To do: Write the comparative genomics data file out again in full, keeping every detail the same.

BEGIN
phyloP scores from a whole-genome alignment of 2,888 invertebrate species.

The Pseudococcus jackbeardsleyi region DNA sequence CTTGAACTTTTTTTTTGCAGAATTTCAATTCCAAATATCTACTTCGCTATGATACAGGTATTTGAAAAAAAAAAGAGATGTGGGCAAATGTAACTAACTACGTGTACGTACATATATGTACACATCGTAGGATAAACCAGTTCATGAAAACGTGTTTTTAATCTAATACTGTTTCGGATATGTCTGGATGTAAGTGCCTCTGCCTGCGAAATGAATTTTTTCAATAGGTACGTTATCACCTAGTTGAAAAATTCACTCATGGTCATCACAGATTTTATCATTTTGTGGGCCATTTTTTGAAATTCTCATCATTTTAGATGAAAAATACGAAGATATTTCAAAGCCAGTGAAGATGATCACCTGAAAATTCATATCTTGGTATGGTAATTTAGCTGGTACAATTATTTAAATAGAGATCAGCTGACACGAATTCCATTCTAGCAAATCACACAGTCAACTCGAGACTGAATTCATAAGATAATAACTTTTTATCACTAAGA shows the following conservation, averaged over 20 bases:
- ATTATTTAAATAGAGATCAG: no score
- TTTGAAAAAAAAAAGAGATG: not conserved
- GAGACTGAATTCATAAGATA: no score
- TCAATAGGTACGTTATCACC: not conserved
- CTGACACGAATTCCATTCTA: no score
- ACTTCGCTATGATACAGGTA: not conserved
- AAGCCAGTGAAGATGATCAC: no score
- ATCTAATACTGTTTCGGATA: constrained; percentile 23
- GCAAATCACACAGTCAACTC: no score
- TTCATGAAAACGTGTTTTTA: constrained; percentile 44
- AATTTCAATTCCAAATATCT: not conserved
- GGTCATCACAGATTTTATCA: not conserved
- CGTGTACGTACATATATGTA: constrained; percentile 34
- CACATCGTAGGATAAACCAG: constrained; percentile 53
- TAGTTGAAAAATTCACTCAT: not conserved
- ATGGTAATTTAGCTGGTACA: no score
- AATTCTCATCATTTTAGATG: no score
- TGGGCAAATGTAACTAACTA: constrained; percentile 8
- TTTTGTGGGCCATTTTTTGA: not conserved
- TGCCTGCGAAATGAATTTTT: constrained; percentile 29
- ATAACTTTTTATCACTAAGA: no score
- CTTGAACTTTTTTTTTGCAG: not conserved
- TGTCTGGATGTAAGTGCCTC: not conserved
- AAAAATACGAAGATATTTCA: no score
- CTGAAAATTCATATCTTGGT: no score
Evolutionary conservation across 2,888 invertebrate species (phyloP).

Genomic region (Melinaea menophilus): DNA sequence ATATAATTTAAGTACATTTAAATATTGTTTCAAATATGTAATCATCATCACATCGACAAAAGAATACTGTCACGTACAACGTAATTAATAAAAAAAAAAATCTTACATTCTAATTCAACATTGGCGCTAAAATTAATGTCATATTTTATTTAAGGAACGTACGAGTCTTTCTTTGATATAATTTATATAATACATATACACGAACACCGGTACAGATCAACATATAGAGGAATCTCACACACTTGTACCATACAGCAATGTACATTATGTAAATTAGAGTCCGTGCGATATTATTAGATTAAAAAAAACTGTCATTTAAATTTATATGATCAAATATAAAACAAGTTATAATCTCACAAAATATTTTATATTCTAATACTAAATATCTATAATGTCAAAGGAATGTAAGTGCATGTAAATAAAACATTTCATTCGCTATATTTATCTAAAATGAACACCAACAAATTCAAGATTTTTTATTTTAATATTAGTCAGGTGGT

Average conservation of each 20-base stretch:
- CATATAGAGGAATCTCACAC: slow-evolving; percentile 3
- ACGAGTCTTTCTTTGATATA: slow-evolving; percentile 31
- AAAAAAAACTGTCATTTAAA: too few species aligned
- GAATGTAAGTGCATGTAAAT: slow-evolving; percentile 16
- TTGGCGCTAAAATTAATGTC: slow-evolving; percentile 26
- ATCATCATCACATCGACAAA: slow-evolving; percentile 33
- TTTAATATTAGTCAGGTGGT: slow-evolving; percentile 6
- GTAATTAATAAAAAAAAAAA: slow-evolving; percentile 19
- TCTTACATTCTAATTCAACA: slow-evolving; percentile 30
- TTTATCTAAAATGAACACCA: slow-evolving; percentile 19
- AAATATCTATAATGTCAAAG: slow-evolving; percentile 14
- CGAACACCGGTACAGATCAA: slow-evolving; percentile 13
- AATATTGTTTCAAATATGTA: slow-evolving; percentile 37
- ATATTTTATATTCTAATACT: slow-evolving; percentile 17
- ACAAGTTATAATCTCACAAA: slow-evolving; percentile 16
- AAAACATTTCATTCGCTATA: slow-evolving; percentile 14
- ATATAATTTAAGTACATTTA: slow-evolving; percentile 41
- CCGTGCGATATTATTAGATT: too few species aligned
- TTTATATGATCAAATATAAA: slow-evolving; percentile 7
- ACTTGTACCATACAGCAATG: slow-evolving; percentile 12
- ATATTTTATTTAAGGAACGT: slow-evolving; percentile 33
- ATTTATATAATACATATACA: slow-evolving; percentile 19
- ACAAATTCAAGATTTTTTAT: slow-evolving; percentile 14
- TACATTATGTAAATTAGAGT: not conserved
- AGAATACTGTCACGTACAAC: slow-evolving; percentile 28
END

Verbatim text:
phyloP scores from a whole-genome alignment of 2,888 invertebrate species.

The Pseudococcus jackbeardsleyi region DNA sequence CTTGAACTTTTTTTTTGCAGAATTTCAATTCCAAATATCTACTTCGCTATGATACAGGTATTTGAAAAAAAAAAGAGATGTGGGCAAATGTAACTAACTACGTGTACGTACATATATGTACACATCGTAGGATAAACCAGTTCATGAAAACGTGTTTTTAATCTAATACTGTTTCGGATATGTCTGGATGTAAGTGCCTCTGCCTGCGAAATGAATTTTTTCAATAGGTACGTTATCACCTAGTTGAAAAATTCACTCATGGTCATCACAGATTTTATCATTTTGTGGGCCATTTTTTGAAATTCTCATCATTTTAGATGAAAAATACGAAGATATTTCAAAGCCAGTGAAGATGATCACCTGAAAATTCATATCTTGGTATGGTAATTTAGCTGGTACAATTATTTAAATAGAGATCAGCTGACACGAATTCCATTCTAGCAAATCACACAGTCAACTCGAGACTGAATTCATAAGATAATAACTTTTTATCACTAAGA shows the following conservation, averaged over 20 bases:
- ATTATTTAAATAGAGATCAG: no score
- TTTGAAAAAAAAAAGAGATG: not conserved
- GAGACTGAATTCATAAGATA: no score
- TCAATAGGTACGTTATCACC: not conserved
- CTGACACGAATTCCATTCTA: no score
- ACTTCGCTATGATACAGGTA: not conserved
- AAGCCAGTGAAGATGATCAC: no score
- ATCTAATACTGTTTCGGATA: constrained; percentile 23
- GCAAATCACACAGTCAACTC: no score
- TTCATGAAAACGTGTTTTTA: constrained; percentile 44
- AATTTCAATTCCAAATATCT: not conserved
- GGTCATCACAGATTTTATCA: not conserved
- CGTGTACGTACATATATGTA: constrained; percentile 34
- CACATCGTAGGATAAACCAG: constrained; percentile 53
- TAGTTGAAAAATTCACTCAT: not conserved
- ATGGTAATTTAGCTGGTACA: no score
- AATTCTCATCATTTTAGATG: no score
- TGGGCAAATGTAACTAACTA: constrained; percentile 8
- TTTTGTGGGCCATTTTTTGA: not conserved
- TGCCTGCGAAATGAATTTTT: constrained; percentile 29
- ATAACTTTTTATCACTAAGA: no score
- CTTGAACTTTTTTTTTGCAG: not conserved
- TGTCTGGATGTAAGTGCCTC: not conserved
- AAAAATACGAAGATATTTCA: no score
- CTGAAAATTCATATCTTGGT: no score
Evolutionary conservation across 2,888 invertebrate species (phyloP).

Genomic region (Melinaea menophilus): DNA sequence ATATAATTTAAGTACATTTAAATATTGTTTCAAATATGTAATCATCATCACATCGACAAAAGAATACTGTCACGTACAACGTAATTAATAAAAAAAAAAATCTTACATTCTAATTCAACATTGGCGCTAAAATTAATGTCATATTTTATTTAAGGAACGTACGAGTCTTTCTTTGATATAATTTATATAATACATATACACGAACACCGGTACAGATCAACATATAGAGGAATCTCACACACTTGTACCATACAGCAATGTACATTATGTAAATTAGAGTCCGTGCGATATTATTAGATTAAAAAAAACTGTCATTTAAATTTATATGATCAAATATAAAACAAGTTATAATCTCACAAAATATTTTATATTCTAATACTAAATATCTATAATGTCAAAGGAATGTAAGTGCATGTAAATAAAACATTTCATTCGCTATATTTATCTAAAATGAACACCAACAAATTCAAGATTTTTTATTTTAATATTAGTCAGGTGGT

Average conservation of each 20-base stretch:
- CATATAGAGGAATCTCACAC: slow-evolving; percentile 3
- ACGAGTCTTTCTTTGATATA: slow-evolving; percentile 31
- AAAAAAAACTGTCATTTAAA: too few species aligned
- GAATGTAAGTGCATGTAAAT: slow-evolving; percentile 16
- TTGGCGCTAAAATTAATGTC: slow-evolving; percentile 26
- ATCATCATCACATCGACAAA: slow-evolving; percentile 33
- TTTAATATTAGTCAGGTGGT: slow-evolving; percentile 6
- GTAATTAATAAAAAAAAAAA: slow-evolving; percentile 19
- TCTTACATTCTAATTCAACA: slow-evolving; percentile 30
- TTTATCTAAAATGAACACCA: slow-evolving; percentile 19
- AAATATCTATAATGTCAAAG: slow-evolving; percentile 14
- CGAACACCGGTACAGATCAA: slow-evolving; percentile 13
- AATATTGTTTCAAATATGTA: slow-evolving; percentile 37
- ATATTTTATATTCTAATACT: slow-evolving; percentile 17
- ACAAGTTATAATCTCACAAA: slow-evolving; percentile 16
- AAAACATTTCATTCGCTATA: slow-evolving; percentile 14
- ATATAATTTAAGTACATTTA: slow-evolving; percentile 41
- CCGTGCGATATTATTAGATT: too few species aligned
- TTTATATGATCAAATATAAA: slow-evolving; percentile 7
- ACTTGTACCATACAGCAATG: slow-evolving; percentile 12
- ATATTTTATTTAAGGAACGT: slow-evolving; percentile 33
- ATTTATATAATACATATACA: slow-evolving; percentile 19
- ACAAATTCAAGATTTTTTAT: slow-evolving; percentile 14
- TACATTATGTAAATTAGAGT: not conserved
- AGAATACTGTCACGTACAAC: slow-evolving; percentile 28